“Xubuntu Feisty Fawn is the bomb”

Tonight I went to a couple of Linux-related events after work, and I’m glad I made it out. I first went to an initial set-up meeting for a Chicago Gnome user group. We had some informal discussions about Gnome, and what a Gnome user group might be and do in the city.

Kevin is leading things up, and though things are still in preliminary stages, I think it will go well enough. It sounds like we’ll have a mix of application-specific talks, some coding talks, some work on understanding the Gnome frameworks and UI conventions. … It sounds like there’s room for everyone to participate.

After that, Kevin, Tristan and I walked over to 400 S. Wells and met up with a group of volunteers from Free Geek Chicago for an organizational meeting. I hadn’t been out to Free Geek since the second week in April, so I was excited to hear that the group is starting to use Xubuntu Feisty Fawn on the computers we build - we had previously used Xubuntu Dapper Drake.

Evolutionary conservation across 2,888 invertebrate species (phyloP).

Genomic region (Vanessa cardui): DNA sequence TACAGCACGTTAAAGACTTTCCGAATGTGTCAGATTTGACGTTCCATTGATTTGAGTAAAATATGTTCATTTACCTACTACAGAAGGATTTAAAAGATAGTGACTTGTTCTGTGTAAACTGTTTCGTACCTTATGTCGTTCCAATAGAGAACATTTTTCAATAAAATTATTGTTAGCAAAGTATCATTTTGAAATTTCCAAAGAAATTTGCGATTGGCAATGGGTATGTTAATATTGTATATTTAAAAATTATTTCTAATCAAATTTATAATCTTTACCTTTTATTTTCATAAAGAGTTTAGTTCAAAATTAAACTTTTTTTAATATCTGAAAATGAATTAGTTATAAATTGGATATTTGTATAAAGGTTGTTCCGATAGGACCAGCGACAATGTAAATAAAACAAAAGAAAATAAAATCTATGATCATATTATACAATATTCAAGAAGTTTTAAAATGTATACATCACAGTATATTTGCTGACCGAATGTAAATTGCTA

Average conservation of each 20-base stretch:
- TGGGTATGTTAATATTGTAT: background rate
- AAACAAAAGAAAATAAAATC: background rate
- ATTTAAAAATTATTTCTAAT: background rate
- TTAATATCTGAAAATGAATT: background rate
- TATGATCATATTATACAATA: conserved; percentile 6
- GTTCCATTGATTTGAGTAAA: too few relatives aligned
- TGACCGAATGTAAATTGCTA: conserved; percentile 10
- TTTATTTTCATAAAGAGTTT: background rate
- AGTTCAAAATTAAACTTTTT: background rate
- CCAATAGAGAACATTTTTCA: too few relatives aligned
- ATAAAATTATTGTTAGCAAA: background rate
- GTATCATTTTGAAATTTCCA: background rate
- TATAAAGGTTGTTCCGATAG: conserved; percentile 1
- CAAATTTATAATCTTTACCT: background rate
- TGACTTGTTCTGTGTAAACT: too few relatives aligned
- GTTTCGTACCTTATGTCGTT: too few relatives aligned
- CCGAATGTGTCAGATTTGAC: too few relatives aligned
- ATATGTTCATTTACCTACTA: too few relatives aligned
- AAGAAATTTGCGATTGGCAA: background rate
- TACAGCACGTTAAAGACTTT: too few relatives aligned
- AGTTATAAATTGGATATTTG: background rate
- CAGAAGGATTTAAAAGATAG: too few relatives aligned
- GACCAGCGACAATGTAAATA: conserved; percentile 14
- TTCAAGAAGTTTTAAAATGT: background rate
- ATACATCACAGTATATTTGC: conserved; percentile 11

In the words of Taylor, "Feisty Fawn is the bomb." It was funny to hear him say it like that, but it also felt very good. I had known Feisty was good, but you sometimes take things for granted when you work closely with them. You see how much better something can be, and lose sight of how good it already is :) Even though I’m not a developer, it was nice to get positive feedback about a project I had assisted with.

I told them that myself and at least one other person are going to be hacking on some Xubuntu documentation this summer, and they were excited to hear it. They want to have more documentation and educational resources available for people who earn or purchase their computers. After all, what good is a free computer if you aren’t familiar with the OS and you don’t know how to use it? Dave and I laughed about being baffled by the huge lists of installable programs when we first were using Linux. The range of choices can be overwhelming.

As usual, there’s a lot of activity in the free and open source software world in Chicago. I’m still glad to be a part of it.